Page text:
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Portumna Heritage Trail

11. Portumna Castle

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Portumna Castle is a large semi-fortified Jacobean house, built by Richard Burke, 4th Earl of Clanricarde and his wife Frances Walsingham, the Countess of Essex some time before 1618. It has been described by Bence-Jones as ‘probably the finest and most sophisticated house of its period in Ireland’.

Portumna Castle

Richard Burke spent £10,000 on building Portumna Castle, and when it was completed it was unequalled in Ireland for elegance, style and grandeur, outshining other castles. The design is unique because it represents a transition between the fortified tower house and the country mansion, which was already popular in England.

At the time of its construction it was without equal in Ireland in style, grandeur and distinction. Consisting of three storeys built over a basement with four flanking towers, the seven-bay rectangular building places less emphasis on defensive features such as the narrow slit-like windows of the traditional towerhouse.

However, a machicolation over the main entrance door, musket loops in the flanking towers and strong enclosing bawn walls on the north and south sides of the house are fortifying features represented in earlier periods of house-building.

It was built as part of an extensive programme of works to consolidate the Earl’s claims to the Lordship of Connacht.

The castle is a symmetrical three-storey mansion built over a basement; two rooms deep linked by a central gallery with ornamental gables, carved doorcase and large windows. It was built for comfort and beauty with a wonderful view of Lough Derg, yet it has some defensive features including square corner towers and gun loops to protect the entrance.

The castle was accidentally destroyed by fire in 1826 when the entire contents were destroyed. The family moved to the courtyard buildings which were converted into a temporary residence. This is known as the ‘Dowager House’ and is situated near the Priory.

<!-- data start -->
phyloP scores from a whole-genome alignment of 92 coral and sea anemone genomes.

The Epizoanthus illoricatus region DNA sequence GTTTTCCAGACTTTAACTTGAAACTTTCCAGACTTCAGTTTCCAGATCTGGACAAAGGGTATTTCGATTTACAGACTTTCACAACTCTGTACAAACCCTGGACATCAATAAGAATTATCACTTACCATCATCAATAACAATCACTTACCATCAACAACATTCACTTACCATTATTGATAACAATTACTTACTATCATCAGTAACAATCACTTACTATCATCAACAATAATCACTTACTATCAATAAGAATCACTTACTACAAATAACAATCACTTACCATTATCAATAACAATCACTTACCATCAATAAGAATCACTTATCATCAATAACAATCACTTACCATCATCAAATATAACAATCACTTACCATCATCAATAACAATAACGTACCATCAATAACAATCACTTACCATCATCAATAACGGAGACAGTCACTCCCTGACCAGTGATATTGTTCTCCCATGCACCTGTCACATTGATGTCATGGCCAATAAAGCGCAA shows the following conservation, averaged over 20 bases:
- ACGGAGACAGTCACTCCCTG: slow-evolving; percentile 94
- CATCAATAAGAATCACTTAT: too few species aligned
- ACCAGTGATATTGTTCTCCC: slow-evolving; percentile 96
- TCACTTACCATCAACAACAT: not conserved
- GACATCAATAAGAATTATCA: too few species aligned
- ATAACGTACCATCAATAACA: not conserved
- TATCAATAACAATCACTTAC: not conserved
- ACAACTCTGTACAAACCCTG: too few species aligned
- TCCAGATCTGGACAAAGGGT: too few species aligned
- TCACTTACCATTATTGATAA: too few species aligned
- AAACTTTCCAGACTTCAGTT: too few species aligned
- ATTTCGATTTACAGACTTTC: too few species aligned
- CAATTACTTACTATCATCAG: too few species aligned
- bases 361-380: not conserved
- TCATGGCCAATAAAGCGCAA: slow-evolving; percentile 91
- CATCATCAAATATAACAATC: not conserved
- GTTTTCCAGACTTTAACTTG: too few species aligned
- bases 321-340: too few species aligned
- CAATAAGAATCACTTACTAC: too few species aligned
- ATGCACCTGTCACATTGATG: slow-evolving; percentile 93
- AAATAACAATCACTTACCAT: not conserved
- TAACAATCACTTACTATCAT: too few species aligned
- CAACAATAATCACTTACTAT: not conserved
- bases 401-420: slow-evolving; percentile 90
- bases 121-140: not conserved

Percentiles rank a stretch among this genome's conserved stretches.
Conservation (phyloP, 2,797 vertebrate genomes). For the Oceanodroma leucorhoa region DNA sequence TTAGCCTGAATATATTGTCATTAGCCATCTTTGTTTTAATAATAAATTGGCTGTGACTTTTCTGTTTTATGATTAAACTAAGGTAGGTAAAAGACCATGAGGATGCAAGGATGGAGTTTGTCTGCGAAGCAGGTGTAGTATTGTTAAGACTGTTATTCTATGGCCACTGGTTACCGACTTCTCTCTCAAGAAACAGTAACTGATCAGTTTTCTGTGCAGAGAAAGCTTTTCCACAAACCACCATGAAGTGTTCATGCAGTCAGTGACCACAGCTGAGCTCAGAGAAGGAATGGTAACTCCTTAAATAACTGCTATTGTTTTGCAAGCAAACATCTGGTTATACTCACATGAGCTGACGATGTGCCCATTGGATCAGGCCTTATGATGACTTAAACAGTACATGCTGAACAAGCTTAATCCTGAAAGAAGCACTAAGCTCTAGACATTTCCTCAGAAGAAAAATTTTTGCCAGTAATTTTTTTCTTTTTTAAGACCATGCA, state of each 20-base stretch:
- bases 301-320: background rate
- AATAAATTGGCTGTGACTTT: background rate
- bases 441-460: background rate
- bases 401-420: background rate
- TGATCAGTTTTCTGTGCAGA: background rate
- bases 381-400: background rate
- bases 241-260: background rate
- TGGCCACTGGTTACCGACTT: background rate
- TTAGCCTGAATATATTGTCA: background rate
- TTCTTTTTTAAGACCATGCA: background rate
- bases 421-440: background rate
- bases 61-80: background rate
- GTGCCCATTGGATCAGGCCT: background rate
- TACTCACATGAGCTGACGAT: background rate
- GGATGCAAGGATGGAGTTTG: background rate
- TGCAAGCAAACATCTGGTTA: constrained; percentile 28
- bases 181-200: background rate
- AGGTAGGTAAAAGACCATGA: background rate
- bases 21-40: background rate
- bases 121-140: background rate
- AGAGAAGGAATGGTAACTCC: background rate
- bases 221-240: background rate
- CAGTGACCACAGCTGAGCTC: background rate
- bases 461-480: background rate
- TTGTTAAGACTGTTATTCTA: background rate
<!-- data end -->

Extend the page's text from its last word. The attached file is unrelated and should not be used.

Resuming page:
Portumna Castle

Dúchas – the Heritage Service has carried out conservation and restoration work on Portumna Castle and Gardens.

The kitchen garden to the northeast has been recently restored. Portumna castle is a national monument and it is open to the public from March to October, 10am to 6pm daily. It is situated close to the Marina and Portumna Forest Park.

"New Castle", Portumna

A new Gothic mansion was built in 1862, at the opposite end of the Portumna Demesne. Designed by the architect, Sir Thomas Newenham Deane, it was two-storeys with a high pitched roof and an attic of steep gables and dormer-gables. There were small towers with pointed roofs and elaborate windows.

This ‘new castle’ was rarely lived in. The last Marquis of Clanricarde, who succeeded in 1874, was a notorious miser and eccentric who dressed like a tramp and spent his life in London. He died in 1916, leaving Portumna Castle and estate to his great-nephew Henry, Viscount Lascelles, afterwards 6th Earl of Harewood and husband of Princess Mary.

In 1917, Henry Lascelles had plans prepared for the restoration of the old castle at Portumna. These were never carried out however. The new castle was destroyed by fire in 1922.